That it took a church to add the subtle accents and architectural enhancements that make this new construction a welcome addition to the neighborhood approaches irony, were it not for Dr. Siu’s earnestness. Although some churches have been lost to new construction, many religious communities in West Philadelphia are in fact thriving, thanks in large part to immigrants willing to repurpose bland commercial spaces and storefronts into places of worship, challenging the notion of a tidy zero-sum game between the old and sacred and the new and profane.
During the week, the sanctuary doubles as a cafeteria for a parochial school that rents space for its 60 middle-school aged students and community groups hold meetings there too. On the upper floor there are church offices and housing for visiting scholars, partly subsidizing the church’s operations. The church’s simplicity may owe more to budget constraints and happenstance than to any architectural theory, but the overall effect works for the UCCCC’s collegiate congregation. Perhaps coincidentally, it echoes the Lutheran policy of eschewing frivolous ornamentation.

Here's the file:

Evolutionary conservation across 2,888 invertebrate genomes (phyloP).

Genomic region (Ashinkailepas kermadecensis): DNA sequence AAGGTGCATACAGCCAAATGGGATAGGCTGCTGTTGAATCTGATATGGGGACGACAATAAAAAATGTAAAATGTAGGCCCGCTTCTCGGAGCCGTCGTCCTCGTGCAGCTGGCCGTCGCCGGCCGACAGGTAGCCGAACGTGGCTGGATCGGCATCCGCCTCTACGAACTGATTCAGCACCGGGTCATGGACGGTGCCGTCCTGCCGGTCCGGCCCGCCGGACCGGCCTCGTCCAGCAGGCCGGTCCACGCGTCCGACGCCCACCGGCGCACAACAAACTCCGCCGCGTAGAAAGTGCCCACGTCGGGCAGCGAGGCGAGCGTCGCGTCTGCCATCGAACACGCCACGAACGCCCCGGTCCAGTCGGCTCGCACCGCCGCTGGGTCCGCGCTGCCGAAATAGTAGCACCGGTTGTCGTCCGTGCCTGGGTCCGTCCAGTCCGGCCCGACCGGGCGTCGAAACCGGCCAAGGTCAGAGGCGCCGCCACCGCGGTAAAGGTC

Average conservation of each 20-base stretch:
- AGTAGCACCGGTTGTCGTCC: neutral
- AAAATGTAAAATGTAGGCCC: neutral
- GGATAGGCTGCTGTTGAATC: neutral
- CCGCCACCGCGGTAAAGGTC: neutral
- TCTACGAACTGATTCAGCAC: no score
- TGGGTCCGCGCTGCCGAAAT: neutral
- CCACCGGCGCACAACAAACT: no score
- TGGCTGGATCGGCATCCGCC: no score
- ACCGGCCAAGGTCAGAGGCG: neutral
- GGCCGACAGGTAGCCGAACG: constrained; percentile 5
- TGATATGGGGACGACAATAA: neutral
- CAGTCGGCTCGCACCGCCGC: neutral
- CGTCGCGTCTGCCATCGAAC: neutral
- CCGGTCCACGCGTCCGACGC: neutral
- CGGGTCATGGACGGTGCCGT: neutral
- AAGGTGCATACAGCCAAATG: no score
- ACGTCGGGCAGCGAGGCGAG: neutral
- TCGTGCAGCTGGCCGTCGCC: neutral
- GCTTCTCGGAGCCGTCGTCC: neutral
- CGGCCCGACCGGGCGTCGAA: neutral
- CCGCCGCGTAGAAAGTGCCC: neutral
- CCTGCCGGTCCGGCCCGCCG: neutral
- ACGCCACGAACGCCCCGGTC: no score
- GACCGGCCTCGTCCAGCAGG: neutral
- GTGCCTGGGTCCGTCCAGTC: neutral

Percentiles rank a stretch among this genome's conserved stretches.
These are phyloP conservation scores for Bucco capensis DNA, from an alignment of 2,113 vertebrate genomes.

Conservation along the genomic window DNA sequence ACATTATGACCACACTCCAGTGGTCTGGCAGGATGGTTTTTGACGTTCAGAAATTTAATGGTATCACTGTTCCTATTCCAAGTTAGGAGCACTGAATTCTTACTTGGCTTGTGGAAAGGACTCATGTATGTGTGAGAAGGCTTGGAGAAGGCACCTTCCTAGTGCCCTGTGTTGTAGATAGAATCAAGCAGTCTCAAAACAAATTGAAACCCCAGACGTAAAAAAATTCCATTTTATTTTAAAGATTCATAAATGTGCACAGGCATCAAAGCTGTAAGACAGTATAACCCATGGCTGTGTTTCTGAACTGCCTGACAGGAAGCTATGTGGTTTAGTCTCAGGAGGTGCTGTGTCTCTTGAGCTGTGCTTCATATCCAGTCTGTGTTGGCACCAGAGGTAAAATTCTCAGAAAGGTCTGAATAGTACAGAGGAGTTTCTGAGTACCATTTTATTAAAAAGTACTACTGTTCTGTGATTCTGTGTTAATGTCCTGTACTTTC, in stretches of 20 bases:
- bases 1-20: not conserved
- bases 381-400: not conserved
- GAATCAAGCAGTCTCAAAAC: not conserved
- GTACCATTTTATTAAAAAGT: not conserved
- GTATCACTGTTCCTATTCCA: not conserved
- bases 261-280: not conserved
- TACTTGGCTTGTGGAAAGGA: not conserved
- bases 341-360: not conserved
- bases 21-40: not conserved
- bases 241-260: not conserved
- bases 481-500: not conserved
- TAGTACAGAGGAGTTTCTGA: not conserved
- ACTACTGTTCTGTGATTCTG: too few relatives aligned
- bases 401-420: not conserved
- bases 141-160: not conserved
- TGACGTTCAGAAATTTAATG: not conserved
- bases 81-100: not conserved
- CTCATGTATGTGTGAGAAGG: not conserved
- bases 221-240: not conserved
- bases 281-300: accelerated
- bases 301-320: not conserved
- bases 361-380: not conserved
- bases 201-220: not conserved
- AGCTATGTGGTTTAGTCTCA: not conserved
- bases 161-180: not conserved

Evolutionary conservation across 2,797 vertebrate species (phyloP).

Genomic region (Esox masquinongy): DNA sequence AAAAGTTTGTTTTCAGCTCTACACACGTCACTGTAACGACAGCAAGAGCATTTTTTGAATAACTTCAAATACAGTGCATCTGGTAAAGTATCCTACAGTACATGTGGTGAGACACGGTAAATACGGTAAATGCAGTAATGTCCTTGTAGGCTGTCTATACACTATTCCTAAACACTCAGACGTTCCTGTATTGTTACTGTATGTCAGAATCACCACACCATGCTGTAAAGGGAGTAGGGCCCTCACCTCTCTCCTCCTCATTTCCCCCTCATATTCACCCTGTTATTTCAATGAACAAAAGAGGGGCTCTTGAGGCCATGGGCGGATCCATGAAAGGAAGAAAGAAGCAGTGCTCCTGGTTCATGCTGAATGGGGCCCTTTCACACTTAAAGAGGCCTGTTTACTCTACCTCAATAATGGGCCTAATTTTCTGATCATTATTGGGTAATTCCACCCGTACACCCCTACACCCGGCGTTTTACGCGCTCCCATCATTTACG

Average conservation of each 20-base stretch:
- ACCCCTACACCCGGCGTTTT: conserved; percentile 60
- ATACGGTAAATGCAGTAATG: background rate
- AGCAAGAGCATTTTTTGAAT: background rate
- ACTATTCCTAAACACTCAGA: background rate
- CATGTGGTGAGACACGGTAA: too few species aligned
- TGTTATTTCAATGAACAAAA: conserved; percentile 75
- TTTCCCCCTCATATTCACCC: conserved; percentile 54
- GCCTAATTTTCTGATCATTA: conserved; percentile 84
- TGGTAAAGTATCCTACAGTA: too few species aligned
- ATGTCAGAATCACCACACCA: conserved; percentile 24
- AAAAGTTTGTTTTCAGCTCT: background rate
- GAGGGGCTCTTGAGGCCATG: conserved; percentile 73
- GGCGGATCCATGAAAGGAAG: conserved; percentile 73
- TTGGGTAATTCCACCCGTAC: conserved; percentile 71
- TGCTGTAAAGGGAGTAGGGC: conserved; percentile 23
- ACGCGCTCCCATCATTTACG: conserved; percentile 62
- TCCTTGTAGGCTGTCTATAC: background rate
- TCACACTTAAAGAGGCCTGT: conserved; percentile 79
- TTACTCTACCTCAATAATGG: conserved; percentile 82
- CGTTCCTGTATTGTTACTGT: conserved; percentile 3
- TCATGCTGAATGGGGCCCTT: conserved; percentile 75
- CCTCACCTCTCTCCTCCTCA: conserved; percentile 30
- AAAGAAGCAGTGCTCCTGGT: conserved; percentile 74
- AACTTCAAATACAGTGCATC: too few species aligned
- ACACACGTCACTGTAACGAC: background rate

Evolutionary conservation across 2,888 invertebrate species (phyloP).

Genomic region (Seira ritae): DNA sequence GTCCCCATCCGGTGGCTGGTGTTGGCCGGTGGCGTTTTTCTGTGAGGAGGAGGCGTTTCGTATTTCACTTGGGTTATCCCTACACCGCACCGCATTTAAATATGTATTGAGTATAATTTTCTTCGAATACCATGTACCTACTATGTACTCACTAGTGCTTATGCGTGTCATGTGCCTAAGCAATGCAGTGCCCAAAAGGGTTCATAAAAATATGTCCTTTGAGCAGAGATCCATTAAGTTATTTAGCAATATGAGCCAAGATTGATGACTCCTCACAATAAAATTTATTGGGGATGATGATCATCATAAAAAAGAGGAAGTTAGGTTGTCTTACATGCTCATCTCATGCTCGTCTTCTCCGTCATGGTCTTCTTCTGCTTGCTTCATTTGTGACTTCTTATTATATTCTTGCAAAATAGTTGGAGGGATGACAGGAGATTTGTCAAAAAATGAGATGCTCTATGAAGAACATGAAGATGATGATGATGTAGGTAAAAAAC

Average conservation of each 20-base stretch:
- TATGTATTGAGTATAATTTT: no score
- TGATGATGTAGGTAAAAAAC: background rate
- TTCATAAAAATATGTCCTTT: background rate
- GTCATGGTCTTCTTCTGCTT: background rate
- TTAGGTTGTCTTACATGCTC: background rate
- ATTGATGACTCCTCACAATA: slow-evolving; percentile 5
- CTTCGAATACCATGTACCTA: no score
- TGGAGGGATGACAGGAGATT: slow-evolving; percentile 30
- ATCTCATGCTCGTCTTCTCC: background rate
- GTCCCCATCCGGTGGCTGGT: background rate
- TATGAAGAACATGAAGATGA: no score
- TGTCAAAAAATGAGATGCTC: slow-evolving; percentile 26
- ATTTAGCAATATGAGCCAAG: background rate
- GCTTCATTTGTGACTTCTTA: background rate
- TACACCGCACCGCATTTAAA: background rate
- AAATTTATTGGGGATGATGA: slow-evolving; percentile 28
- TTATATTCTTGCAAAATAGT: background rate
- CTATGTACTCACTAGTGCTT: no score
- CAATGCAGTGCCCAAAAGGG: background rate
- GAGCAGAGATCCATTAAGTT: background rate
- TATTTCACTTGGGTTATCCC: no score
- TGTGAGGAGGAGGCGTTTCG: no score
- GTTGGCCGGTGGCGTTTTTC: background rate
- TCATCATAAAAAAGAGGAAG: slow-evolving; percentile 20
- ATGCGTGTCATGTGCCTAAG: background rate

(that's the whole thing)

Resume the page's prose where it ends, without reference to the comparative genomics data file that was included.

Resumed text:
Members of the church are drawn from the roughly 5,000 Chinese living in University City, a number that doubled between census years 2000 and 2010. As one group of students returns to China, credentialed and imbued with the faith, another wave of students arrives to replenish them. This fall, Drexel University alone counts 700 Chinese students among its incoming class, Dr. Siu estimates. Young families and seniors make up the rest of the 180 congregants.
At first glance it would appear that the church of hard angles and the Association of Islamic Charitable Projects mosque across the street have little in common. Designed in 1907 by prodigious local architect Clarence Eaton Schermerhorn, the mosque’s windows alone span two stories, their frames richly contoured and painted a deep green. Huge decorative braces secure the central building’s pitched roof. The house of worship began its life as St. Andrews Methodist Church, changing hands a few times over the years before it was nearly lost to a fire. The AICP rehabilitated the burned out church in 1991 and established their North American headquarters there. Since then, the AICP has served as a hub for the polyglot of Muslims who live nearby; the mosque’s presence and rigorous programming have helped stabilize this once-blighted stretch, making it attractive to UCCCC. Like the UCCCC, the AICP houses daycare facilities and a parochial school. Mosque members opened Manakeesh café in a vacant bank across the street.
As UCCCC grows and engages with the diverse community around it, one expects its congregation to have a similarly salutary effect on the neighborhood.